How does Chaucer portray the Parson in The Canterbury Tales?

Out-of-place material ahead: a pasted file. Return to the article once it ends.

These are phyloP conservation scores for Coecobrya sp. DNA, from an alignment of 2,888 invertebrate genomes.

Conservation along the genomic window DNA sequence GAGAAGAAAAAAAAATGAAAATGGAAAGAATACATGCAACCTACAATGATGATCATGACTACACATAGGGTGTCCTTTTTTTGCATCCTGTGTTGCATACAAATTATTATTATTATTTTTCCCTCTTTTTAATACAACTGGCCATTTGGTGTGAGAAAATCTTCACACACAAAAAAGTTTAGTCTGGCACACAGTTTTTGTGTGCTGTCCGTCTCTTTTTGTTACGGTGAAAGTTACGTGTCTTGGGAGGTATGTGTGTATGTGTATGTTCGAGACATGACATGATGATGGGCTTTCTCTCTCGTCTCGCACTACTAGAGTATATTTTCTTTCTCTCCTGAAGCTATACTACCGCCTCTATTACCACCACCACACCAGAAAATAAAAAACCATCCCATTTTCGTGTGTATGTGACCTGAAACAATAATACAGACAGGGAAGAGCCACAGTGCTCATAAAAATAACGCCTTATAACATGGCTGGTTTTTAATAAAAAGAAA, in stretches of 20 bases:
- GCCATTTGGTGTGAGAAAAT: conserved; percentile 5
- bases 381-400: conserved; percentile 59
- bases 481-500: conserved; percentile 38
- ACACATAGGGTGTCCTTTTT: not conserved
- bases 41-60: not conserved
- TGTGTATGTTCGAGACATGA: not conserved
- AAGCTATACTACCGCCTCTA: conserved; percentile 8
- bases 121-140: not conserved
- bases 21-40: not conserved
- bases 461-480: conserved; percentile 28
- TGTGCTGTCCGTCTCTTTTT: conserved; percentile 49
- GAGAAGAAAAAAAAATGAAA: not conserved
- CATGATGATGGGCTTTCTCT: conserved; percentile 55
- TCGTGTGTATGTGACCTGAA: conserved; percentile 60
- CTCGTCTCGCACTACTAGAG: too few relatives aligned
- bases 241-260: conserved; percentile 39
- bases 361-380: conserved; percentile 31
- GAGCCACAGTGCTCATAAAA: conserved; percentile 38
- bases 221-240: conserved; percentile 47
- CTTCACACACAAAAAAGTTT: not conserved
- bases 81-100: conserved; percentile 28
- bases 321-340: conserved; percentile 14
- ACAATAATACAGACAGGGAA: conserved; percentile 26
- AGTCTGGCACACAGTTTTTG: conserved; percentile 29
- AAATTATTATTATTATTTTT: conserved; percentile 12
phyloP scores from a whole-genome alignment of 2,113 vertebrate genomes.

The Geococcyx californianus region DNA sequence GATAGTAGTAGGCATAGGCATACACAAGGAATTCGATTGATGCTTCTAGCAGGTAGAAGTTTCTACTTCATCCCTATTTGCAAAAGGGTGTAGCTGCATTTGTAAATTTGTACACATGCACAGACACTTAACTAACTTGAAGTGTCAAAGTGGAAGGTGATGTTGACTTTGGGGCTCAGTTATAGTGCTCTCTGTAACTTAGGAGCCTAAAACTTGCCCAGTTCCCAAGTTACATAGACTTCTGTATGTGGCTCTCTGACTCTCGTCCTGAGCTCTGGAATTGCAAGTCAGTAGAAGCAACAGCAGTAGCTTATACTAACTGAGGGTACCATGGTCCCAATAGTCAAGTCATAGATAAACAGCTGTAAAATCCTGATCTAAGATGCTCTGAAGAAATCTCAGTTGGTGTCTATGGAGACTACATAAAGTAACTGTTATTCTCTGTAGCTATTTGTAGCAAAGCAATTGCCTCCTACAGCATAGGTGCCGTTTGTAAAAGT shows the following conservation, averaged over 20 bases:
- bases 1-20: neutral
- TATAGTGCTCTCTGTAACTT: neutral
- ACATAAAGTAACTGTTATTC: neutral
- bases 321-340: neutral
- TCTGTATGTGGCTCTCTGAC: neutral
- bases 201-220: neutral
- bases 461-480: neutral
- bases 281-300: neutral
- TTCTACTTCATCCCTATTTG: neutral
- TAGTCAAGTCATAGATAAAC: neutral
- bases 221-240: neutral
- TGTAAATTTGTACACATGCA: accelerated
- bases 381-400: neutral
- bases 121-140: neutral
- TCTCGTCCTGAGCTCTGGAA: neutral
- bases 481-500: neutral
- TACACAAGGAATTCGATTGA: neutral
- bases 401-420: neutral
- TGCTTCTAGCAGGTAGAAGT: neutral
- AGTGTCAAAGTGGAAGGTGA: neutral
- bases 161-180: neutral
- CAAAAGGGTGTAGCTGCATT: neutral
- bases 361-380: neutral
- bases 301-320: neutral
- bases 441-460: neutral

Contrary to many of the other characters, Geoffrey Chaucer's Parson (from The Canterbury Tales) proves to be a truly good man. Having taken a vow of poverty, the Parson lives a very poor life (in regards to goods). While he does not possess worldly goods (which is part of his poverty), the Parson is a very rich man. He is rich based upon his religious beliefs and education. The Parson practices what he preaches by modeling the behavior he wishes in others. Nothing would stop him from visiting a parishioner, not rain, thunder, or illness. The narrator states that no better priest ever existed.
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